Alopecia is a term used to refer to a range of hair loss conditions. There are numerous types of alopecia, with some being more severe than others. Therefore, it’s important to establish which type you suffer with before you attempt to treat it.
Here we’ll look at why it occurs
and the different types you should be aware of.
Understanding the different types of alopecia
There are four main types of alopecia and they include:
- Alopecia Areata
- Anagen Effluvium
- Scarring Alopecia
- Telogen Effluvium
The rarest, yet most commonly associated with the term “alopecia” is alopecia areata
. This can cause the sufferer to completely lose their hair, not just on the scalp but all over the body. However, most frequently it actually causes small bald patches. Its exact cause isn’t known, but for some reason the immune system begins attacking the healthy cells of the body, including the hair follicles. It is typically a temporary condition, but can be permanent in some cases.
Anagen effluvium is a widespread, fairly rapid type of hair loss, which again is usually temporary. It is most often caused by cancer chemotherapy treatment, though not everybody undergoing chemotherapy will automatically experience it.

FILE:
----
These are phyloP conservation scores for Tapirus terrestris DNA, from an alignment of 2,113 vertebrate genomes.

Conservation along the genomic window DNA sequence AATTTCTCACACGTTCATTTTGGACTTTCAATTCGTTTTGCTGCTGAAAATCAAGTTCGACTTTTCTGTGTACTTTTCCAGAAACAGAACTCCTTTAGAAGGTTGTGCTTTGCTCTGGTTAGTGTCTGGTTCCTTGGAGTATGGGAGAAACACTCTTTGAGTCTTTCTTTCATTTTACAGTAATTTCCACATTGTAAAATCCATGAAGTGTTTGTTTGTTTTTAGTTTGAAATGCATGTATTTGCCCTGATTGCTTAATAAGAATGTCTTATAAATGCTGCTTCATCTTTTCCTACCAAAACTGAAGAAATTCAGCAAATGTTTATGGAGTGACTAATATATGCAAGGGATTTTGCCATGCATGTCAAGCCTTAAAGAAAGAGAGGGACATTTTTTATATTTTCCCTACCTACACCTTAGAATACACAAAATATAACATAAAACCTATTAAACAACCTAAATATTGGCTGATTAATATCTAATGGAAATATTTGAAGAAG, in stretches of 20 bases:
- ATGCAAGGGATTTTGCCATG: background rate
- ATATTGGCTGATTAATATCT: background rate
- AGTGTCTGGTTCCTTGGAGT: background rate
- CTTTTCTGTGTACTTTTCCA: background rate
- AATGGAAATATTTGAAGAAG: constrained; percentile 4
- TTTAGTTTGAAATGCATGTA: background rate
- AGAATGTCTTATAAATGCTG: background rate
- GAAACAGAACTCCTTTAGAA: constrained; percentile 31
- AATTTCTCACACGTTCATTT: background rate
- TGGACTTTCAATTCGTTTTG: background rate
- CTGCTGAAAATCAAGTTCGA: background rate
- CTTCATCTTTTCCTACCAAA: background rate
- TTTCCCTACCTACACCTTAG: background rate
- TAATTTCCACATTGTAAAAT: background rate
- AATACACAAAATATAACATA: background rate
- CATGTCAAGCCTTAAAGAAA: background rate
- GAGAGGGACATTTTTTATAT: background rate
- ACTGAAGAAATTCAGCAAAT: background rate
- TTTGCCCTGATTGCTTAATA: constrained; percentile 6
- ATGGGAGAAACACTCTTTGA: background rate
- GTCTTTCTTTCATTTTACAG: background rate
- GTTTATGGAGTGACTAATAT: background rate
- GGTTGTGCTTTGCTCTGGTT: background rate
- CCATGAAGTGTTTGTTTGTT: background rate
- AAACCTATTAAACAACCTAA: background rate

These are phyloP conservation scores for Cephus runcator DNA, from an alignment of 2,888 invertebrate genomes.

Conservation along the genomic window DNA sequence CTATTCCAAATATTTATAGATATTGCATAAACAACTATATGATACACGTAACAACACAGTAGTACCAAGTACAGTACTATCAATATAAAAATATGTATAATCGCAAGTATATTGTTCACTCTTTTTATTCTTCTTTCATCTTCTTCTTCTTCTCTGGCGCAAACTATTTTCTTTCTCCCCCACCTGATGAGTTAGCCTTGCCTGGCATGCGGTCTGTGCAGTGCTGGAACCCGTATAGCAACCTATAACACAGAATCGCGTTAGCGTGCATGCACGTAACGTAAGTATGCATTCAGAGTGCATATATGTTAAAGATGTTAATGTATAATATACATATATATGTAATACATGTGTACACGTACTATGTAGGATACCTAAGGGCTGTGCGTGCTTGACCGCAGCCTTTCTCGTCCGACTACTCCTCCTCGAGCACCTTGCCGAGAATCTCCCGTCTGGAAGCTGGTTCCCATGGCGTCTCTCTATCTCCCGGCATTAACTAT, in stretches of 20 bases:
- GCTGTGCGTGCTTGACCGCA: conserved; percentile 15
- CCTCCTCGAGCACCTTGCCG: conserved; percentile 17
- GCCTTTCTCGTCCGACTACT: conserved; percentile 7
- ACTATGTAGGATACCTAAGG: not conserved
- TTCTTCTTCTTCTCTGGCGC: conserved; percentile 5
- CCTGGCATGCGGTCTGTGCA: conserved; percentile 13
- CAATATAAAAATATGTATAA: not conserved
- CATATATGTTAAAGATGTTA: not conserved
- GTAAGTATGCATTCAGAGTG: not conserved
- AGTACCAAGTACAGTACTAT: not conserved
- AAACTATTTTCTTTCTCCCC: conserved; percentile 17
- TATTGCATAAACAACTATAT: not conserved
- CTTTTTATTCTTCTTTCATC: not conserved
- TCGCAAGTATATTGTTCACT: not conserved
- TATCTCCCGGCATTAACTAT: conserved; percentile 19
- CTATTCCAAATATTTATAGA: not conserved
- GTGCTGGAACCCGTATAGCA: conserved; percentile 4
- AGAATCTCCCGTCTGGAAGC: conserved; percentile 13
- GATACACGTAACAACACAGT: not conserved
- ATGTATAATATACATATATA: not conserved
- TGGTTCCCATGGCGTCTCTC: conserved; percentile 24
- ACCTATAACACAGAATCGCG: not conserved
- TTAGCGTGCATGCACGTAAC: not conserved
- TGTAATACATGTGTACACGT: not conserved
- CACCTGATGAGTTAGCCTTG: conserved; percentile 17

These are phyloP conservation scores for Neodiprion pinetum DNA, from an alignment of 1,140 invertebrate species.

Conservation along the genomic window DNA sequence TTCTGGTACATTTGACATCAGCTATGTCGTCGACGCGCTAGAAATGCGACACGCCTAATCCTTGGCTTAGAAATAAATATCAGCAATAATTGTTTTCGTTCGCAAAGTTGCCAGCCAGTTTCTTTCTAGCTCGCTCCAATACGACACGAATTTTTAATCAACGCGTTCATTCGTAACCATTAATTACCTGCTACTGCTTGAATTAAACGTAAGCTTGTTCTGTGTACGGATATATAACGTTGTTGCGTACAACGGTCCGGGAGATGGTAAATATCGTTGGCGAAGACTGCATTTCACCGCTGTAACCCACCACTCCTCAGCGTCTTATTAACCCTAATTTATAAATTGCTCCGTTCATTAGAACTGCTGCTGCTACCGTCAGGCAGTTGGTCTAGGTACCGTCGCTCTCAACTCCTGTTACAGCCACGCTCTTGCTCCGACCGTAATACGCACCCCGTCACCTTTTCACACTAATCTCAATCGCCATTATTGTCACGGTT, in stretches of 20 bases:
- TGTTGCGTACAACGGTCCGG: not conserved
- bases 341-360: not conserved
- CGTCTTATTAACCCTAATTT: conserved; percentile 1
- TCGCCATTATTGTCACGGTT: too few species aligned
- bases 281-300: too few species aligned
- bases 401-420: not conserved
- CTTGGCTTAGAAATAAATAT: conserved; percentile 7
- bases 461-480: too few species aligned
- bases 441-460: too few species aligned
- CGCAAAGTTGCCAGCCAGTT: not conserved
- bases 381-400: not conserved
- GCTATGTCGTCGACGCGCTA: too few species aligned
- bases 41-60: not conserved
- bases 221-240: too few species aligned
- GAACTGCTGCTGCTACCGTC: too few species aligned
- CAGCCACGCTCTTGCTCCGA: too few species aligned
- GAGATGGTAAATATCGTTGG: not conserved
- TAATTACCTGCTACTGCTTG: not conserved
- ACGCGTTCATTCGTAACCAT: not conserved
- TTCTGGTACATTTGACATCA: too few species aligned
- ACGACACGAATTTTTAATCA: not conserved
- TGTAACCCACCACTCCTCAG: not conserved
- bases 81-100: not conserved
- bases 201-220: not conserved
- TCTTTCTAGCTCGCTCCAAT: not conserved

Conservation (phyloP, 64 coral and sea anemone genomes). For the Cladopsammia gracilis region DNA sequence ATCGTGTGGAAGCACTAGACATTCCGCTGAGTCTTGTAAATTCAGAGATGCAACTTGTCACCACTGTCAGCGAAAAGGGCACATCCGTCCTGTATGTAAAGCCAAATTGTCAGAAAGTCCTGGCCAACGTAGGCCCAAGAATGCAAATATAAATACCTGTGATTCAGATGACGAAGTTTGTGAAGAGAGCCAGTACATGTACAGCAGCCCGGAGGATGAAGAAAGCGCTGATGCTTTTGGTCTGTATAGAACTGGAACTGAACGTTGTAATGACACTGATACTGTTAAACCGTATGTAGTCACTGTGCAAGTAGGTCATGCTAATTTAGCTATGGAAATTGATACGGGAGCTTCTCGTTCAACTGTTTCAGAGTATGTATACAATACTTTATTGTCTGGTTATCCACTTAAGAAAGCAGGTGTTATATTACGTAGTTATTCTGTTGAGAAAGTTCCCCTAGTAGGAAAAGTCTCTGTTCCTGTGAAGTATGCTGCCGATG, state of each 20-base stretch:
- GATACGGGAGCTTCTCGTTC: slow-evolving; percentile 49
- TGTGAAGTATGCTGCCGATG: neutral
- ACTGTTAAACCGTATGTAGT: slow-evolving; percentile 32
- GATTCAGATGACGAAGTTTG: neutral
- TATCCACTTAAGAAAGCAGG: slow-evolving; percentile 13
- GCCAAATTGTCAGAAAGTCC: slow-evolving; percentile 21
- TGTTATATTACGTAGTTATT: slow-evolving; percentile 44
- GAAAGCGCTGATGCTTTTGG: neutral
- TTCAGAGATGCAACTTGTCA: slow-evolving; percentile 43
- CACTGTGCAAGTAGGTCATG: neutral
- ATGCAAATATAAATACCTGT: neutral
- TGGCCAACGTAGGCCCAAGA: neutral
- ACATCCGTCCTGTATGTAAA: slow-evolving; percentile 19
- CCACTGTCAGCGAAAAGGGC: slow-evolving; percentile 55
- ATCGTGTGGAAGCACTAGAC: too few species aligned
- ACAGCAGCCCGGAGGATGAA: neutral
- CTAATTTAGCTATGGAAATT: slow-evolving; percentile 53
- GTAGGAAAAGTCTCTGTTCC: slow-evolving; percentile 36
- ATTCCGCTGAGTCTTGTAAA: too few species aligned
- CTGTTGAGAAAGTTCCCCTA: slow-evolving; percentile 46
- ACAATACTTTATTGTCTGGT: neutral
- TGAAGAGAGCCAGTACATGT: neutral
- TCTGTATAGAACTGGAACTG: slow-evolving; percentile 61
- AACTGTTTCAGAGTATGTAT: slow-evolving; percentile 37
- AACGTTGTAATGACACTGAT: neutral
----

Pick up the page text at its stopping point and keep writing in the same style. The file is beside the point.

Scarring alopecia is one of the lesser known types and it only occurs after the hair follicles have become damaged. It is usually triggered by an underlying skin condition and will cause permanent hair loss if left untreated.
The most common form of alopecia is Telogen effluvium. This involves an overall thinning, rather than bald spots. It is typically triggered by hormonal changes, illness, medications, poor diet or high levels of stress.
Other types of hair loss
The above are the different types of alopecia, but it’s important to keep in mind that there are other types of hair loss.
Male pattern baldness (also known as androgenetic alopecia) is a common genetic form of hair loss. It can affect men as early as in their early 20’s, though it’s more common in men over 50. It’s hereditary so there isn’t much that can be done to prevent the condition, but there are numerous treatments available.
is a less common form of hair loss, and it causes sufferers to literally pull out their hair. This leaves small bald patches behind. Unlike other forms of hair loss, Trichotillomania is typically treated via psychotherapy.
So, as you can see, there are many different types of hair loss. This makes it extremely important to have the cause of your hair loss diagnosed before a proper treatment can be found.